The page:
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From Old French exhortacion, from Latin exhortātiōnem, accusative singular of exhortātiō (“encouraging; exhortation”), from exhortor (“encourage, exhort”), from ex (“out of, from”) + hortor (“encourage”).
- Rhymes: -eɪʃən
- The act or practice of exhorting; the act of inciting to laudable deeds; incitement to that which is good or commendable.
- 1838 (date written), L[etitia] E[lizabeth] L[andon], chapter V, in Lady Anne Granard; or, Keeping up Appearances. […], volume I, London: Henry Colburn, […], published 1842, OCLC 1000392275, page 47:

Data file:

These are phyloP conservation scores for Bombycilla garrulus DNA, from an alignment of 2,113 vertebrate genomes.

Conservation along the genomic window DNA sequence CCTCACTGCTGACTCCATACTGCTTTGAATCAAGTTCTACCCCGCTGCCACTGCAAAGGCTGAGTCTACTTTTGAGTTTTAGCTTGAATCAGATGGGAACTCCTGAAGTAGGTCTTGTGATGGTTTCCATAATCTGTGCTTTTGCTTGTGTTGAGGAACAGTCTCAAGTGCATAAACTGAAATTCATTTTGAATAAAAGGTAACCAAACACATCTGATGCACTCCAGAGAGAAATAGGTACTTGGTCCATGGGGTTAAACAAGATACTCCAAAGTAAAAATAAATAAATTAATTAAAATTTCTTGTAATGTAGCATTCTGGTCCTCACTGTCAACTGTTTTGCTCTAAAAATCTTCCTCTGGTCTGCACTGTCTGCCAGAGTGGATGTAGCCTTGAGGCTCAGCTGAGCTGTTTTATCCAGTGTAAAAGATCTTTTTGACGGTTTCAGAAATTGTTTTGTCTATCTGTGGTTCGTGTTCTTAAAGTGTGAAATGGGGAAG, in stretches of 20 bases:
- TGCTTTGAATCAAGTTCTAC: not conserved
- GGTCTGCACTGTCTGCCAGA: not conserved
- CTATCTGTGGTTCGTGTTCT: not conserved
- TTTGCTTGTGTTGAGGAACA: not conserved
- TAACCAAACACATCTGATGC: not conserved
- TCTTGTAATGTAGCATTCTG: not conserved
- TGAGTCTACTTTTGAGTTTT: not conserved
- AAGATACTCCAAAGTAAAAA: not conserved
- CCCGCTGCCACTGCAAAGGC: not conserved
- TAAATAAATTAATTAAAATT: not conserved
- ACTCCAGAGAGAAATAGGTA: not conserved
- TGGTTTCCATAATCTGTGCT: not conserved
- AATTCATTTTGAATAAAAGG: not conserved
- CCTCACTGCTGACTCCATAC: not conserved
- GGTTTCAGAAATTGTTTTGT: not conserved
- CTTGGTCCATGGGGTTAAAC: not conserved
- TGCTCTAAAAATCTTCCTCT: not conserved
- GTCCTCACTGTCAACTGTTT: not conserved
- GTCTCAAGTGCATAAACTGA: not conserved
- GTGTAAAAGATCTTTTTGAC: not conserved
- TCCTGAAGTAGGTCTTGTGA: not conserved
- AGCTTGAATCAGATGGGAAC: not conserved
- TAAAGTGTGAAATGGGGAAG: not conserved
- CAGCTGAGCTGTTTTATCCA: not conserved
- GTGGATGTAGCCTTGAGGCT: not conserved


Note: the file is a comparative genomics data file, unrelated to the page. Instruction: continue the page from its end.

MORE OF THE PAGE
- All gladly drew round the table, and Mrs. Palmer's exhortation of "Poor dears, do enjoy yourselves," was fulfilled, even to her own satisfaction.
- 2017 June 26, Alexis Petridis, “Glastonbury 2017 verdict: Radiohead, Foo Fighters, Lorde, Stormzy and more”, in the Guardian:
- Earlier on the Other stage on Friday afternoon, Charli XCX took a more straightforward, rabble-rousing approach, a flurry of confetti cannon, inflatables and exhortations to wild hedonism: “I hope everyone gets really fucked up this weekend!”
- Language intended to incite and encourage
- See also Thesaurus:advice
Act or practice of exhorting
Incite and encourage
exhortation f (plural exhortations)